Life, death and the lie of the land

Royal Siamese Maps
July 8, 2005

In 1996, two royal officials were rummaging through cabinets in the Inner Court of the Grand Palace in Bangkok in search of regal clothing for a new museum display. They chanced upon five rolls of cotton cloth. When they unravelled them, they found exquisite hand-drawn maps dating back to the 18th century. Twelve more were discovered in the dusty cupboard. They took them to the Thai art historian Archan Julathusana Byachrananda, who showed them to Princess Maha Chakri Sirindhorn, who was interested in cartography.

Under her patronage, they were repaired with traditional mulberry paper, preserved and catalogued in Thai and English. She has contributed the foreword to this lavishly illustrated study by two distinguished academics.

These maps are a treasure trove for historians and geographers of South-East Asia. Santanee Phasuk and Philip Stott describe the meticulous process of dating them, assessing their cartographic and historical reliability and exploring them as a working catalogue. While they feature mainly Siam, they include Cambodia as well as the Malay peninsula. They are all genuine topographical documents, prepared principally for trade and military strategy and campaigns between 1782 and 1851, in the reigns of Kings Rama II and Rama III. They may be the only extant indigenous maps from this period, thus rendering them of international importance.

The maps are also beautiful works of art, comparable to mural paintings (as contributor Henry Ginsberg points out) embellished with enchanting pictorial elements using colour washes in muted shades of grey, green, red, yellow and blue. They are delicately drawn in pen and black ink, and reveal a lost world of South-East Asian landscapes, filled with vivid details such as temples, ships, houses, vegetation and marine life. Buddhist temples are drawn as pictograms that are often stylistically accurate. Of special importance are representations of travelling routes, remarkably precise river systems, mountain passes and military barracks, magnified here to enhance the artistic skill and texture of the material. There are records of events such as stormy seas, with waves drawn as concentric arcs in the traditional Thai convention and charming aquatic creatures disporting among them.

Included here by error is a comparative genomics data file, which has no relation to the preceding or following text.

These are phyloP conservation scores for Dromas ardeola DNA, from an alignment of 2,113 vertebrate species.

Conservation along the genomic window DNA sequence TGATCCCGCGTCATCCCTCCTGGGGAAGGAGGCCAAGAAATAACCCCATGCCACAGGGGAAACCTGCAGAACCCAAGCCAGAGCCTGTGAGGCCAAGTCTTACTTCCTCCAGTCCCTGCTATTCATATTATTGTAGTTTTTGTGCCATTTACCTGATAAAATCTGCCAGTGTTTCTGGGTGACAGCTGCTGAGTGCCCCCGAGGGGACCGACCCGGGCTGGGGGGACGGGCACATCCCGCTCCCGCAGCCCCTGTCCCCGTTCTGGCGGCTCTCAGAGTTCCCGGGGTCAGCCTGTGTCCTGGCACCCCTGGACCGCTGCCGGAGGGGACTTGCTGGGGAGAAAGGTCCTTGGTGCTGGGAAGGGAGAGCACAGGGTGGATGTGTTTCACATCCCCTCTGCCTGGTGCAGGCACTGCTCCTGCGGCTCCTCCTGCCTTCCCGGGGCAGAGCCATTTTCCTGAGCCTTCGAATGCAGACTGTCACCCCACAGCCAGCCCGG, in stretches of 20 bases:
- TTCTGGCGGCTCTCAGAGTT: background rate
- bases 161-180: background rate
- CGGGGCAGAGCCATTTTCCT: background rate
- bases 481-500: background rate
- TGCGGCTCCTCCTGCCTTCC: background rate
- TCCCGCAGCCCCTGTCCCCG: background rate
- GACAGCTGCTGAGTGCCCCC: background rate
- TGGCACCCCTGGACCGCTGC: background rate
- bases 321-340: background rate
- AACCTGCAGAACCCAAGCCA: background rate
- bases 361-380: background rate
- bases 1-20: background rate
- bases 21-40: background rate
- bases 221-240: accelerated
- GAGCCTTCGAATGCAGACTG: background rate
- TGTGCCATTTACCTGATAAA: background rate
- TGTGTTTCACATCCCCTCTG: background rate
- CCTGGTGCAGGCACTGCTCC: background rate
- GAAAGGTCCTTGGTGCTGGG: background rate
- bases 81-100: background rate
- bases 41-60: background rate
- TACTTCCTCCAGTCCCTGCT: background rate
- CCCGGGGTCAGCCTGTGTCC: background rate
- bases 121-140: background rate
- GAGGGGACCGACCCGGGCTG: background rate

A fascinating reference to a case of arson at the home of someone called Phra Suwannakhiri appears on the Muang Thawai map, which covers the boundary between Burma and Thailand. Finely painted red flames flicker around the yellow roof. Inscriptions indicate that it was started by Siamese forces, although Burmese armies were attacking the area. The Three Pagodas Pass, linking the two countries, is shown with three evocatively rendered pagodas. What is interesting too, say the authors, is that this particular map shows that state boundaries existed in the 1700s, whereas it has been argued that they had not existed until Rama IV became king in 1851.

The Khmen Nai Ni map shows the temples of Angkor in Cambodia, an area under Siamese rule during the 17th century, featuring the Tonle Sap lake at the centre, with delightful, stylised fish in red and blue enlivening the scene. Highly sophisticated pictograms illustrate the temples, thus indicating that the site was clearly known in the 1700s, although its discovery is often dated to 1860 when it was visited by the French explorer Henri Mouhot. The city of Phnom Penh appears as a square topped by four turrets, and military barracks reveal defences built against the threat of Vietnamese invasion.

So rich a find suggests a significant cartographic tradition and the authors believe other maps may exist. As research continues on these rare documents, illuminating a wealth of historical and artistic detail, this book celebrates the discovery of a lost world.

Denise Heywood worked in Cambodia as a journalist for three years and is a lecturer for the National Association of Decorative and Fine Arts Societies and the British Museum's Asian art course.

Royal Siamese Maps: War and Trade in 19th-Century Thailand

Author - Santanee Phasuk and Philip Stott
Publisher - River Books, Bangkok
Pages - 208
Price - £35.00
ISBN - 974 8225 92 5

You've reached your article limit.

Register to continue

Registration is free and only takes a moment. Once registered you can read a total of 3 articles each month, plus:

  • Sign up for the editor's highlights
  • Receive World University Rankings news first
  • Get job alerts, shortlist jobs and save job searches
  • Participate in reader discussions and post comments
Register

Have your say

Log in or register to post comments